‘Shark Tank’ meets clean tech in one-day, $1M contest

By Jeffrey Tomich | 04/13/2016 07:43 AM EDT

CHICAGO — Some of the most promising clean-energy startups from across the Midwest spent yesterday making their best pitches to a panel of investors, with hopes of seizing a share of $1 million in seed money to help their companies grow.

CHICAGO — Some of the most promising clean-energy startups from across the Midwest spent yesterday making their best pitches to a panel of investors, with hopes of seizing a share of $1 million in seed money to help their companies grow.

The 10 early-stage companies and four student-led teams, armed with PowerPoint presentations and ambition, were finalists in the Clean Energy Trust Challenge, which bills itself as the largest single-day clean energy pitch competition in the nation.

In the end, four teams claimed the prize money:

  • Hazel Technologies of Evanston, Ill., won the $500,000 Illinois Clean Energy Fund Award for an Illinois-based company with a market-ready product and early customer adoption. The company’s product, FruitBrite, helps produce retailers and distributors extend the shelf life of fruits, vegetables and plants by as much as four times.
  • Netmatix of St. Louis claimed $310,000 of awards, including the $240,000 Wells Fargo Award for Midwestern startups focused on energy efficiency or technology for deployment in buildings.
  • SPLT of Detroit won the $100,000 Pritzker Foundation Award for startup or early-stage companies. SPLT is a ride-sharing application marketed specifically to corporations.
  • NovoMoto, based in Madison, Wis., claimed three prizes totaling $90,000. The company is building a business to provide locally operated solar-charging stations for residents in the Democratic Republic of Congo who lack access to reliable electricity or use kerosene to meet their lighting needs.

Other finalists represented a broad range of products and software. CrystalE, a startup out of Case Western Reserve University in Cleveland, developed piezoelectric sensors that use ambient motion to harvest energy. SonicLQ of Chicago is selling devices that use sound waves to detect air leaks in buildings. Ann Arbor, Mich.-based Current Motor developed mobile, solar-powered nano grids. There’s also a version that comes with a set of four electric motorcycles that the company calls a "mini fleet in a box."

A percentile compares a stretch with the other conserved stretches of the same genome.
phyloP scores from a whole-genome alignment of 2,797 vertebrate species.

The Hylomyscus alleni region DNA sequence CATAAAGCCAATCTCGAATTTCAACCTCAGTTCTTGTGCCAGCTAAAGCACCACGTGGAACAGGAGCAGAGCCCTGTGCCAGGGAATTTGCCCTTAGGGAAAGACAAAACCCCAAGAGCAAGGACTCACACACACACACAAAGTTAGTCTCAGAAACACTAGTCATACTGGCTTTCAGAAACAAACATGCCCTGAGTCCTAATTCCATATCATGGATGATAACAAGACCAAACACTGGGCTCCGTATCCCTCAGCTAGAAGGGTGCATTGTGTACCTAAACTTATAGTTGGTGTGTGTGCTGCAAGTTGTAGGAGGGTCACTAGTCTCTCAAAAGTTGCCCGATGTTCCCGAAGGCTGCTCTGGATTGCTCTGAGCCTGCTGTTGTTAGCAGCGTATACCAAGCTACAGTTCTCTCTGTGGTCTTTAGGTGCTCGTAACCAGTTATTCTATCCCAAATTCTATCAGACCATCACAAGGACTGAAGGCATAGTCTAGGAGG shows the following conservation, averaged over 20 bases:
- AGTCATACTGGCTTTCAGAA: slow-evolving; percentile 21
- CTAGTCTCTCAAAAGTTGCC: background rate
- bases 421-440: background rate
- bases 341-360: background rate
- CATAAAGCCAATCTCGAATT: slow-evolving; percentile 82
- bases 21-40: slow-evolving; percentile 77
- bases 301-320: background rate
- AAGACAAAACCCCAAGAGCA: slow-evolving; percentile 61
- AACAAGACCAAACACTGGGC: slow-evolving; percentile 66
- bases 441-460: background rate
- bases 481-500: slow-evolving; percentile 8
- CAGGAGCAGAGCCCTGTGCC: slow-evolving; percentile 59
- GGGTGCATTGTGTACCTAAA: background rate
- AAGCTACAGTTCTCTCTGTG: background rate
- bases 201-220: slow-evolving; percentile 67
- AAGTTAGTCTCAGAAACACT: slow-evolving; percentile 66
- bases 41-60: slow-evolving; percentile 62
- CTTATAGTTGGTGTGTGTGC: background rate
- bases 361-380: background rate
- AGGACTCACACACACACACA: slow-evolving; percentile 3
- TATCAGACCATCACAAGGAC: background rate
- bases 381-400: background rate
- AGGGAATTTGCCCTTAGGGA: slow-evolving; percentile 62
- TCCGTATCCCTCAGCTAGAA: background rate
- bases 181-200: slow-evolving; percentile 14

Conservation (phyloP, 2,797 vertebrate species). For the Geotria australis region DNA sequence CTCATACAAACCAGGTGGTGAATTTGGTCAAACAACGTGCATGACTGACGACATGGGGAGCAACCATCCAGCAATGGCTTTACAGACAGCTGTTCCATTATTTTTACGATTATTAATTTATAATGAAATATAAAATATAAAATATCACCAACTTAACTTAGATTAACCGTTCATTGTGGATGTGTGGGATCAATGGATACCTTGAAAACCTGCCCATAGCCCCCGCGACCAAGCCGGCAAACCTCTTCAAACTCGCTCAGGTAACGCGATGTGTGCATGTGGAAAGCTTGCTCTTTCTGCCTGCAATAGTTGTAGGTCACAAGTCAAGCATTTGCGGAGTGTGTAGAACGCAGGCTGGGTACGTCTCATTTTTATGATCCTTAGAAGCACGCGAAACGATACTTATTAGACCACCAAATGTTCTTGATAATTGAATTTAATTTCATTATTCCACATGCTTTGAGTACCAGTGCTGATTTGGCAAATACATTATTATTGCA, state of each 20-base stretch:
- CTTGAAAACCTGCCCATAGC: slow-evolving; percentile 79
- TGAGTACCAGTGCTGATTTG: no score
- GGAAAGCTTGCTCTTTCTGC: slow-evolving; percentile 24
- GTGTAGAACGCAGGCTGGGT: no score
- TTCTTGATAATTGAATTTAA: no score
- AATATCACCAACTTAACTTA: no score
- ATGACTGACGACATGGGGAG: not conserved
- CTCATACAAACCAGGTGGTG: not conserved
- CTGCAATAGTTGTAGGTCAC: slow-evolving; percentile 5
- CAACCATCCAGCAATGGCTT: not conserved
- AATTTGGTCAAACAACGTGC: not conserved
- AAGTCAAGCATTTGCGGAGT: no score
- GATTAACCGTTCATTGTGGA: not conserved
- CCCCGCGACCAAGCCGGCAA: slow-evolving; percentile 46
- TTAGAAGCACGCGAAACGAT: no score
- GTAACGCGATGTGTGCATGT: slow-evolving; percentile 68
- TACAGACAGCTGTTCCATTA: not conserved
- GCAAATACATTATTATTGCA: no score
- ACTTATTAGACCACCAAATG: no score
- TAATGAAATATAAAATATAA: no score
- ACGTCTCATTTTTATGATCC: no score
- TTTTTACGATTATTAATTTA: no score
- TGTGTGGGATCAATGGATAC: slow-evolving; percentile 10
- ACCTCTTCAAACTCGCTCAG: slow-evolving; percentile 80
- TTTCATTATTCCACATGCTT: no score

The 14 teams chosen to compete for prizes yesterday were selected from 70 applications. Despite the wide range of markets they’re trying to penetrate, they all share one thing in common: They need money to grow.

"This capital is lifeblood for these companies," said Erik Birkerts, CEO of Clean Energy Trust, the Chicago-based nonprofit formed to accelerate development of the clean-tech industry across the region.

The need for capital, and the constant struggle to attract it, is particularly acute for startups engaged in "deep tech" innovation that is based on a scientific discovery or technological innovation.

"It’s hard, takes a long time and is extremely expensive," Birkerts said. "And if there is an exit, the premiums don’t adequately compensate for the risk and time horizons associated with that investment."

Challenge pays forward

Since the first Clean Energy Challenge in 2011, 29 companies have claimed $3.2 million in investments. Those companies have subsequently used the funding to help leverage more than $86 million in follow-on funding, Birkerts said.

Each of the companies at yesterday’s competition got nine minutes on stage at a downtown Chicago auditorium to present its business plan in a format similar to the reality television show "Shark Tank." Judges including investors, venture capitalists and energy executives spent four minutes asking follow-up questions.

The daylong event also included keynote speeches from leaders in energy and sustainability. They included Jim Rogers, the former CEO of Duke Energy Corp., and Adam Lowry, the co-founder of Method Products, the maker of environmentally friendly soap products.

Lowry, formerly a climate scientist at the Carnegie Institution for Science who worked on the Kyoto Protocol, turned to entrepreneurship because he grew frustrated by the lack of progress in addressing global warming.

Just 4 percent of consumers use sustainability as the primary driver when making purchasing decisions, Lowry said. So he brought "green" to the masses by making environmentally friendly soap products that are better known for attractive packaging and design.

The company uses 100 percent recycled plastic in its packaging, runs its fleet of trucks on biodiesel and hosts a garden on top of its Chicago manufacturing facility, which is powered by solar panels and a utility-scale wind turbine.

All of the company’s sustainability initiatives are "not terribly transparent to consumers," he said. "But it’s something that, when you dig into the brand, is there."

Rogers, meanwhile, spent 25 years as a utility chief executive and was chairman of the Edison Electric Institute when the utility lobby changed its position to support federal climate change legislation.

These days, Rogers’ passion is helping to bring sustainable electricity to the developing world. But he keeps a close eye on the evolution of the U.S. utility industry, which he believes will continue to undergo transformation.

"Fast-forward 10 years, and I think the power sector will look much different than it does now," he said during a lunchtime question-and-answer session.